It’s the same failure we saw during the Brett Kavanaugh nomination, where elite legal scholars lined up to defend the “character” of a man who lied repeatedly during prior congressional testimony, finally piping down—and only, at that—once the attempted rape allegation came out. It’s the same failure we see every night on television when a news organization brings on a legal pundit to surface misinformation and faulty logic in the name of presenting both sides. We see it every time a career attorney at the Department of Justice stands up in open court and argues that kidnapped children being held in cages by Trump’s government don’t need toothbrushes.

There is simply no professional or societal downside for people like Turley in making these bad, intellectually dishonest arguments. Turley himself was a random environmental law wonk before he made himself famous during the Clinton impeachment years. He made the media rounds then, calling himself a “Democrat” who was willing to speak truth to power about the “serious” nature of Clinton’s misbehavior. Back then, Turley was lauded by people like Rush Limbaugh for demanding that Clinton’s own Secret Service agents be subpoenaed to testify about what they know.

You’ll note that Turley made no such demands yesterday of former national security adviser John Bolton or Acting White House Chief of Staff Mick Mulvaney. Instead of highlighting the fact that Trump is obstructing justice by refusing to allow these people to testify, Turley blamed the Democrats for moving too fast.

The wheel never comes back around on these people. Alan Dershowitz might get the stink-eye on Marthas Vineyard, but he’s still a media fixture available to spout whatever pro-monarchy theory of government best serves President Trump. Rod Rosenstein, last seen legitimizing William Barr’s mischaracterization of the Mueller report, will cash in with a book deal soon enough. The students who defended Brett Kavanaugh now get to clerk for Brett Kavanaugh, and eventually they’ll make a lot of money working at law firms that fund Brett Kavanaugh events. It is professionally advantageous for these elites to debase themselves in service of Donald Trump, because they know that they will still be treated as “elites” in whatever country we have left once Trump is done with it.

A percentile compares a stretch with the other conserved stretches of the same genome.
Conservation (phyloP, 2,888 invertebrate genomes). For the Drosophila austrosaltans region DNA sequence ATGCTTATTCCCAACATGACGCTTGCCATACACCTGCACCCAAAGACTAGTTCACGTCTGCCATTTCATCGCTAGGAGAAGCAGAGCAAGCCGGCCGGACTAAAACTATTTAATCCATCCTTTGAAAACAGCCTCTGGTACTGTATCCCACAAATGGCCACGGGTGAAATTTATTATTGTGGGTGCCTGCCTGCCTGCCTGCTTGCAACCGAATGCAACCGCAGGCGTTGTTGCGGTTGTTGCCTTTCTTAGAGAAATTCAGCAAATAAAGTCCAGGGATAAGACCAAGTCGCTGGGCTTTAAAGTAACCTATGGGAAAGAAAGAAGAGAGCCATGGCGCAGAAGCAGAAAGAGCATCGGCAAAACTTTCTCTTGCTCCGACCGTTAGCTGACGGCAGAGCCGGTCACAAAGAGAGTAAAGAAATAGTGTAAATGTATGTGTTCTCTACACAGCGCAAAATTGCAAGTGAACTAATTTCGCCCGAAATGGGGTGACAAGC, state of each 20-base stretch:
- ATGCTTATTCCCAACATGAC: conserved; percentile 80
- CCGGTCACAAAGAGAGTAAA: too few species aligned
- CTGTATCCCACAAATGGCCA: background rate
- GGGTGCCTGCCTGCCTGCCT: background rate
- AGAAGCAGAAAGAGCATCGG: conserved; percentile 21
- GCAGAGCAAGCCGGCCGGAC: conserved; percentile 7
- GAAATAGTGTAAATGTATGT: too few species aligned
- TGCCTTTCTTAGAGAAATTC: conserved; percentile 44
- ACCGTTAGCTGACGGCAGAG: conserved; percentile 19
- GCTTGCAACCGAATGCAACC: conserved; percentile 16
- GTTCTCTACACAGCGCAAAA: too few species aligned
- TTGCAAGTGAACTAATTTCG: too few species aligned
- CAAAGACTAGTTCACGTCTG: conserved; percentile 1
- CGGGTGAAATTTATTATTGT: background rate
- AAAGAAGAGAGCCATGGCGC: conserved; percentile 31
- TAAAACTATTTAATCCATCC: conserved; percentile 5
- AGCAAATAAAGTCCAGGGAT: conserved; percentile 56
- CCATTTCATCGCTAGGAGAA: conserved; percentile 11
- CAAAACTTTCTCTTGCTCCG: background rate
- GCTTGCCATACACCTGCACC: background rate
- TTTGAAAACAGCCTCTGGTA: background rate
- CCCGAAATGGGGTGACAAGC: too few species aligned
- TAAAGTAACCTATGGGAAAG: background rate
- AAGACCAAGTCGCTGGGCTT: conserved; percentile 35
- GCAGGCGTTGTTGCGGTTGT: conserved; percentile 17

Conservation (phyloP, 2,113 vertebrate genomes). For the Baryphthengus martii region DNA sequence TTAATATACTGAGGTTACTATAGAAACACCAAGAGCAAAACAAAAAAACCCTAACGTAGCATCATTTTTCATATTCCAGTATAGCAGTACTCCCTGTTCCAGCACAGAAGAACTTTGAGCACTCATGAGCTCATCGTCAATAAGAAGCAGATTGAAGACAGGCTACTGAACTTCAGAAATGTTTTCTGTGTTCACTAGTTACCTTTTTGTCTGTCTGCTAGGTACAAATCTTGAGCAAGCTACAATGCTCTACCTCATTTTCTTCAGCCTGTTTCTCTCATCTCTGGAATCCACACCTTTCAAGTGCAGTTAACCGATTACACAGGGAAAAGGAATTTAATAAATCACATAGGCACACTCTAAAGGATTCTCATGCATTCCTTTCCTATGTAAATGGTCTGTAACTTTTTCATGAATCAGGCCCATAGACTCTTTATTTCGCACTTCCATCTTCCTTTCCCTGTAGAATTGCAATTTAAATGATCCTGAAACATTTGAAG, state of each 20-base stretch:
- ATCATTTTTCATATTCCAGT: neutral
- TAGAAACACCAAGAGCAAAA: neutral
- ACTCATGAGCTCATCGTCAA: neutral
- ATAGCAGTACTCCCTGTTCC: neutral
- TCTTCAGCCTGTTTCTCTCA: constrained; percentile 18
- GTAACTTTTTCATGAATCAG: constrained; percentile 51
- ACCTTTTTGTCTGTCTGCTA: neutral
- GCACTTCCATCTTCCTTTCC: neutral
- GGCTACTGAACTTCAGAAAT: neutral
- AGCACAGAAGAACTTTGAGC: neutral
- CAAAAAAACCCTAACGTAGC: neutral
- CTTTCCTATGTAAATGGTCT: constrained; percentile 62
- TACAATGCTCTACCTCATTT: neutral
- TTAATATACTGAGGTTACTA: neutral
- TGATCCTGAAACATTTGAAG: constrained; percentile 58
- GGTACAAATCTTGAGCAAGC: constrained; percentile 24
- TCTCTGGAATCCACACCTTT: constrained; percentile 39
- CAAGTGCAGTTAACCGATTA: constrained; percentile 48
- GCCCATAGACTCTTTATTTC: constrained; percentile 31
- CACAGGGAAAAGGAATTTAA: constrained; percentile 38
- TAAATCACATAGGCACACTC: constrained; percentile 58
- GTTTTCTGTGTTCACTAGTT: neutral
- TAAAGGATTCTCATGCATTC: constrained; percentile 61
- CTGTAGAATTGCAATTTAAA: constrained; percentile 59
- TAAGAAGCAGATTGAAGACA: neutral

The scholarly grift is so successful because very few people outside of legal academia feel like they have the educational chops to challenge these people, and very few people inside the academy see it as their job to take the grifters down. During the confirmation battle for Supreme Court Justice Sonia Sotomayor—the first woman of color ever nominated to the Supreme Court—Turley argued that his thorough “review” of 30 Sotomayor opinions revealed that she lacked the “intellectual depth” of a good Supreme Court nominee. You can imagine how often media hosts, many of whom haven’t even read one Supreme Court opinion, felt empowered to call Turley out on his racist claptrap. (And it was racist claptrap. Read Sotomayor’s dissent in the travel ban case to get a taste of the woman who has quickly become the fiercest writer on the court since Thurgood Marshall.)

Turley wasn’t even the lead dog in the campaign to belittle Sotomayor. The tip of that spear was George Washington Law professor Jeffrey Rosen. In a piece for The New Republic titled “The Case Against Sotomayor,” Rosen found some unnamed law clerk to say that Sotomayor was “not that smart and kind of a bully on the bench.” Rosen now runs the legitimate sounding National Constitution Center. They just gave retired Republican justice Anthony Kennedy, who stepped down so Trump could name Brett Kavanaugh as his replacement, an award.